Puzzler VR was an app I developed for the Udacity VR Developer Nanodegree Puzzler Project. The app allowed you to solve a puzzle using your eyes to gaze and a button to click. You had to click the orbs in the correct order in order to solve the puzzle. It was developed for the Google Cardboard.
Meta Data allows the user to explore collections of data about incidents of homicide and other capital crimes in a geo-located environment. Drilling down into a specific incident gives the user a street-level perspective of the scene of the crime and additional information about the event drawn from many publicly available sources. The app was developed for the Reality Virtually hackathon 2017.
SimulatOR was an application developed by myself as well as a team of doctors at Philly Codefest 2017 that trained medical professionals to accurately and safely perform the World Health Organization Surgical Safety Checklist. The app utilized speech recognition to talk to the patient as well as report information such as verifying the quantity of tools available in the room. It also allowed users to walk around by teleporting around the OR, as well as grab things by reaching their hands out and pressing the trigger. It was built for the Oculus Rift and integrated the Oculus Touch for hand interactions. We were awarded first place for the Accelerate Health Tech Award as well as the grand prize for the Best Collaborative Hack for our efforts.
StudyVR is a learning tool for grade school kids to connect with their learning concepts with the HTC Vive, using kinesthetic hands-on interaction to engage them on a deeper level and bring science to life. The user starts out in the hub where they see books around them. If they lift the books up and put their heads inside the portal in the book, they will enter that world. The application took advantage of the haptics included in the HTC Vive controllers to accurately simulate pressure by moving the controllers closer together or farther apart. I created this application with a group of students from Drexel University for the Reality Virtually hackathon at MIT and we won first place for Best Human Well Being app.
SpeakAR is an application for the Microsoft Hololens that listens to speech around the user and translates it into a language the user can understand. Especially for deaf users, the visual ASL translations are helpful because that is often their native language. I created the application along with three others in under 24 hours at PennApps XIV at UPenn. We utilized Unity's built-in dictation recognizer API to convert spoken word into text. Then, using a combination of gifs and 3D-modeled hands, we translated that text into ASL. The scripts were written in C# and we won the Grand Prize for this innovative approach to real-time speech visualization.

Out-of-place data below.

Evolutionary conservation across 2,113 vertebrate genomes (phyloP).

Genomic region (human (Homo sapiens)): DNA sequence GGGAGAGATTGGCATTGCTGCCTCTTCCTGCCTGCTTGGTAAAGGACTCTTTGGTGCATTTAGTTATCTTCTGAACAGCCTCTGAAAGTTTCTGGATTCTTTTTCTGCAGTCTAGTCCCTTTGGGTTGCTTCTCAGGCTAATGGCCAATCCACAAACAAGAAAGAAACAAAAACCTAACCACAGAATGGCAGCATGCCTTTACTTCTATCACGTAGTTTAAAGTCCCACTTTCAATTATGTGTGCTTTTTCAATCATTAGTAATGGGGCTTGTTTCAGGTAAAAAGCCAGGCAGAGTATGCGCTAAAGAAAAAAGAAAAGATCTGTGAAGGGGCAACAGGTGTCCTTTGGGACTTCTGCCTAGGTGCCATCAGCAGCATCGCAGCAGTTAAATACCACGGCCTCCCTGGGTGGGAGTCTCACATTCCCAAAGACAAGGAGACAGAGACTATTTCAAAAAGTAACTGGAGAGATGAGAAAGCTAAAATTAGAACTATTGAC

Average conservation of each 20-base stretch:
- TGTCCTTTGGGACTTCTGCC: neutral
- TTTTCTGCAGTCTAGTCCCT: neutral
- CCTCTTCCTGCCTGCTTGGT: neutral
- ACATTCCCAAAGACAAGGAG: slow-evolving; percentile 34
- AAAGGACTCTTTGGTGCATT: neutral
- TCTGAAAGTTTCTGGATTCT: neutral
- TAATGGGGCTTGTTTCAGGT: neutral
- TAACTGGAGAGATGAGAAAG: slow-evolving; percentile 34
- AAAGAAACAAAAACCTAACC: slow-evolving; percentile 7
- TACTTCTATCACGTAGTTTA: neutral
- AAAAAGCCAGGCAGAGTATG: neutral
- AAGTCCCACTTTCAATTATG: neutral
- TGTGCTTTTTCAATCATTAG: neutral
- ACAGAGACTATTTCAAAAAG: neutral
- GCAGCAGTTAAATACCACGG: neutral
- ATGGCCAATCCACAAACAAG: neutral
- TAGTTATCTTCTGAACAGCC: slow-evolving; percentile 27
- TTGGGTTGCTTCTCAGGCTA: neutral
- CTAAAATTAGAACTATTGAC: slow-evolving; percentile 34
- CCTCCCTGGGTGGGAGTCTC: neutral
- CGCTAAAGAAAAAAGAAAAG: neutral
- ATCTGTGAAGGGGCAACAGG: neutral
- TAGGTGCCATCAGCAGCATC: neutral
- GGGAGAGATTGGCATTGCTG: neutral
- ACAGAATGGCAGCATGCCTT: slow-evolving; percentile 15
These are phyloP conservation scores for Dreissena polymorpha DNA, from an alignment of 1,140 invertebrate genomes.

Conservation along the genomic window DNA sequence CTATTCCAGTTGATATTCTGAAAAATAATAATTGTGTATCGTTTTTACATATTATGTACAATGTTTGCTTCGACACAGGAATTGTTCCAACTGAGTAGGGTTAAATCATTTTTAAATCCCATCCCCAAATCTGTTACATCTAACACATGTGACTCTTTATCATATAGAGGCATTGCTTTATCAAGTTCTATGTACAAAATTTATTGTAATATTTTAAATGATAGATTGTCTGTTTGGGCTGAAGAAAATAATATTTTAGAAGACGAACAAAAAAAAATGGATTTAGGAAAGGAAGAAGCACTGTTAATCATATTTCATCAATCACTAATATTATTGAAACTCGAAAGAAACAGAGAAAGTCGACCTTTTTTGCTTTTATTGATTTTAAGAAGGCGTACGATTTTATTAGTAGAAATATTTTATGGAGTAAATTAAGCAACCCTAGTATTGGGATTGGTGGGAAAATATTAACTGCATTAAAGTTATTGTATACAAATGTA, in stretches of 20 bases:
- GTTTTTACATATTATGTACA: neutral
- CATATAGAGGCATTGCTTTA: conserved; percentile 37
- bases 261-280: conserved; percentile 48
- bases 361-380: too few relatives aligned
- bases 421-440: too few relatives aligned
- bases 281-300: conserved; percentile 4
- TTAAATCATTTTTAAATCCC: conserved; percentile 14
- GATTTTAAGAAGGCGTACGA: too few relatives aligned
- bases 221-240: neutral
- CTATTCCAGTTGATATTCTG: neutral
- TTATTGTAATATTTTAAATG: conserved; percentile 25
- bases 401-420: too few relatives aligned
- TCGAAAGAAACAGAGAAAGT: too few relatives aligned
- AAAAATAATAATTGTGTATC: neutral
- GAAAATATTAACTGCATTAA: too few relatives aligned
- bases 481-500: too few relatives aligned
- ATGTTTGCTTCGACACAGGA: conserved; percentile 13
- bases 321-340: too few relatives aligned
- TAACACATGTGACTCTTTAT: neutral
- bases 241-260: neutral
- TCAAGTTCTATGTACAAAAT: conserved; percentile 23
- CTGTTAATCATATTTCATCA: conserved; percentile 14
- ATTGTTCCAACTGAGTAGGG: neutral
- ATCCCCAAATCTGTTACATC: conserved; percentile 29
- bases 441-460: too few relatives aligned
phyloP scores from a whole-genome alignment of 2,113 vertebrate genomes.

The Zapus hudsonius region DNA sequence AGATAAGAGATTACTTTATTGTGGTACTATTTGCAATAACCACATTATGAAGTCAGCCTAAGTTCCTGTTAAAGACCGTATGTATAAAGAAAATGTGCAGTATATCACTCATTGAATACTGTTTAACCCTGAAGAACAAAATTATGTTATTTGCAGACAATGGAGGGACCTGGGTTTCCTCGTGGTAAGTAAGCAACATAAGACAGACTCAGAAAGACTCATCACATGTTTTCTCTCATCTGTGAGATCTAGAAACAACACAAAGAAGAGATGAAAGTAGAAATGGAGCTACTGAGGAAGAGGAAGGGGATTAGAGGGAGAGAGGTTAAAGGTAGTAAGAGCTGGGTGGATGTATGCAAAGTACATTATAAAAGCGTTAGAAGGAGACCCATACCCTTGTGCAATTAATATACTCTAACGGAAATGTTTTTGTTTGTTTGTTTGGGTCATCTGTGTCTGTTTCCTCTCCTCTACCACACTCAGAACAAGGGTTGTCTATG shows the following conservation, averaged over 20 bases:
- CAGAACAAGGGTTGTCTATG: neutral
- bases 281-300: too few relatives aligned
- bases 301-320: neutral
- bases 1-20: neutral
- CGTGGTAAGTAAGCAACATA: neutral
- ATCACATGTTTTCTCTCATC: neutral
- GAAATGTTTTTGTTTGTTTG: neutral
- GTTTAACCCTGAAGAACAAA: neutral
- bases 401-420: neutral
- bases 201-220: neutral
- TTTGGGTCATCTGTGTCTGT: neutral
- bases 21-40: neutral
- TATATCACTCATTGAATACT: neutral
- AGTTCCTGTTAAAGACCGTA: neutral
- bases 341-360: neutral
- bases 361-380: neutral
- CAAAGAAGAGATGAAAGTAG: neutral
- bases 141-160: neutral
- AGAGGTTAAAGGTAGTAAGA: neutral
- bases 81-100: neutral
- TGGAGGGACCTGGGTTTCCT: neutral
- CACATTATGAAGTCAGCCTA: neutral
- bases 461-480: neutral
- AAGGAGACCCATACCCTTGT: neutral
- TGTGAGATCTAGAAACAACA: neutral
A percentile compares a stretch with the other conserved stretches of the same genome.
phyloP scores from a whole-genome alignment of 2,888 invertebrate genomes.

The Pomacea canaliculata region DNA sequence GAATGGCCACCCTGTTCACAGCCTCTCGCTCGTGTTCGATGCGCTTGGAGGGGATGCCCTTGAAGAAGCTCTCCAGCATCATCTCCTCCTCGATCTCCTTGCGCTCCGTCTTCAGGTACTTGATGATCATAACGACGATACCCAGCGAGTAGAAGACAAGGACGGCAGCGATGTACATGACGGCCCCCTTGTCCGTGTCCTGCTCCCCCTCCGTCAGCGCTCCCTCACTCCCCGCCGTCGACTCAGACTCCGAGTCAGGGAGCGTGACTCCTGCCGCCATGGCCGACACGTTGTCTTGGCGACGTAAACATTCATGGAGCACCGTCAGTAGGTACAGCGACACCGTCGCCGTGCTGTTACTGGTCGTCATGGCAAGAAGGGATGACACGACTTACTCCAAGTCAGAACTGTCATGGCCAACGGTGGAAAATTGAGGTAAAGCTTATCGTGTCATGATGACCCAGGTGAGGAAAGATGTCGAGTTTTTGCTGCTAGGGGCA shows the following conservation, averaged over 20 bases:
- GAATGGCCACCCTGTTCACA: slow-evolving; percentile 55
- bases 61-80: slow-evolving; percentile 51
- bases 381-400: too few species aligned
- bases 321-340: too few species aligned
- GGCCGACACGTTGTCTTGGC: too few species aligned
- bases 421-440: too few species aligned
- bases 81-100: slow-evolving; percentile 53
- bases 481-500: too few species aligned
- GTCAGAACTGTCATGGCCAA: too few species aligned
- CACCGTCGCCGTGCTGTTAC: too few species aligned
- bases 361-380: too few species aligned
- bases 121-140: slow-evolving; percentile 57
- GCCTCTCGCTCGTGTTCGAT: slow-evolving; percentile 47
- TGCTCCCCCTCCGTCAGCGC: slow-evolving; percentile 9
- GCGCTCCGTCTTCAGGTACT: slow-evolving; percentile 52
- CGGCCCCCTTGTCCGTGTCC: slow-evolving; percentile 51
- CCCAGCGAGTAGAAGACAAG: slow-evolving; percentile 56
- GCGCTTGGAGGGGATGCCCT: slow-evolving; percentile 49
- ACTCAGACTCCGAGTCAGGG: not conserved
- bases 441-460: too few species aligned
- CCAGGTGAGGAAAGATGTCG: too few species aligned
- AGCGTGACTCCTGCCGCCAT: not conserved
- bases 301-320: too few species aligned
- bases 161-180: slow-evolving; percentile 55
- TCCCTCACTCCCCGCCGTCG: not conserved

Physical Therapy in Virtual Reality, or PTVR for short, is an application that allows stroke victims to strengthen their motor skills through a set of interactive exercises. Developed for the Leap Motion and Oculus DK2 using Unity, users are able to visualize their own hands in virtual reality. The application allows the user to play several short training exercises that include connect-the-dots and darts, improving things such as their range of motion, reaction time, and cognitive ability. At the end of each level, a text message is sent through the Twilio API to the patient's physical therapist to track their progress. This application was created in less than 24 hours, and for our efforts we were awarded with 2nd Place for Best Medical Hack by Merck at HackRU Spring 2016.
My team and I won the award for Best First Hack at HackTCNJ 2016 for "REALTOVR". My group of 5 individuals, in 24 hours, created a virtual reality application which would allow real estate firms to broaden their market scope. This application utilized Oculus Rift and Leap Motion (integrating the latest Orion update). The software would allow people who are looking to purchase homes out of state or internationally to visualize potential home layouts, and fully customize them.